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Training for crisis resolution home treatment teams

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Abstract

VOL: 102, ISSUE: 18, PAGE NO: 19

Nina Lakhani, BSc, RN (mental health), is practice development and training officer, Sainsbury Centre for Mental Health, London

 

Since the publication of The NHS Plan (DH, 2000) and the National Service Framework for Mental Health (DH, 1999) there has been a policy-driven emergence of a variety of new community services across the NHS. These include assertive outreach, early intervention and crisis resolution services. The need to train the workforce for these teams has posed a significant challenge for post-registration options. The Sainsbury Centre for Mental Health (SCMH) has provided a broad range of training for mental health practitioners throughout the UK.

 

 

Background
In 2000 The NHS Plan identified the need for 335 crisis resolution/home treatment (CRHT) teams to be set up in England by 2004. For the vast majority training was a 10-day programme, in conjunction with the National Institute of Mental Health for England, delivered in situ (Box 1, p20).

 

 

While people were consistently positive about the training, its actual impact on practice remained unclear. There was a feeling that we needed to rethink how to optimise the learning for people, facilitate changes in practice, be creative and flexible, while providing value for money. It was agreed that we needed to be more hands-on and contribute for a longer period of time.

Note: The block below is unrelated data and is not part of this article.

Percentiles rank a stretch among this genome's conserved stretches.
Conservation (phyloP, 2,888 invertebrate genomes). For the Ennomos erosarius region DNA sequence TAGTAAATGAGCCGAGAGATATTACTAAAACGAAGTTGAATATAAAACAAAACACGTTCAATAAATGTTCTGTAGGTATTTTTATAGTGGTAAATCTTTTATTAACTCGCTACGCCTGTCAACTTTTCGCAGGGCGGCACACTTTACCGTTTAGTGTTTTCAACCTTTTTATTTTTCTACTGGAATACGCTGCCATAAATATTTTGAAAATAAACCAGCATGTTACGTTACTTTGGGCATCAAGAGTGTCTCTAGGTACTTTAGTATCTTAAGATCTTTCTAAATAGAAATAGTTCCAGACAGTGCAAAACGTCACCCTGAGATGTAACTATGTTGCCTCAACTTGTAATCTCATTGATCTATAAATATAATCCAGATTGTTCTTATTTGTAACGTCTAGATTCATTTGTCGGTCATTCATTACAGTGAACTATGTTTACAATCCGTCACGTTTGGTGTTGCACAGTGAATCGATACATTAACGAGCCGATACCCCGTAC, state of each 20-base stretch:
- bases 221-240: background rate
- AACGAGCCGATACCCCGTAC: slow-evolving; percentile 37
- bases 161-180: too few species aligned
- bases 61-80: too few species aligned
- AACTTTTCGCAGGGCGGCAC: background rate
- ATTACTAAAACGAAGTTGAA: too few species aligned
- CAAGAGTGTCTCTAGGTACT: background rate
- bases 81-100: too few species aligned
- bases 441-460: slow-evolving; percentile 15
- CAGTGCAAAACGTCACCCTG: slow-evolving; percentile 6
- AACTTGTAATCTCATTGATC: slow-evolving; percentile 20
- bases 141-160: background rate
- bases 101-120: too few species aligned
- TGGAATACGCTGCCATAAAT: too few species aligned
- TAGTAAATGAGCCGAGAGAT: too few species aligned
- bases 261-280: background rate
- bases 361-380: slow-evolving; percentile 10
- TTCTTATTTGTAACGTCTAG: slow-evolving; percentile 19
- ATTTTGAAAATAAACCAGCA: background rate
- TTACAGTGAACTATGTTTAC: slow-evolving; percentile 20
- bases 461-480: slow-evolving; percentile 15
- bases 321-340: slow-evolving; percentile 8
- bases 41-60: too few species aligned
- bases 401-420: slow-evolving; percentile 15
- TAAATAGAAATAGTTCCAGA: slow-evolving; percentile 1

Practice development days
The focus of the training providers should be on specialist areas of CRHT and the principles and objectives of the practice development days are:

 

 

- The day is not an assessment or test of the team but offers an opportunity to build on current training;

 

 

- Several sources of information contribute during the day, which include working alongside staff on assessments and home visits, and facilitating a case presentation from the team’s current caseload;

 

 

- A discussion between key players in the whole mental health system may be facilitated;

 

 

- Areas of good practice are highlighted and issues that may require further attention are identified and fed back verbally and in a short written report;

 

 

- An evaluation of the training is carried out.

 

 

Experiences so far
From the point of view of the trainers, having the opportunity to work alongside teams is hugely advantageous. It allows issues to be immediately raised and suggestions made as appropriate.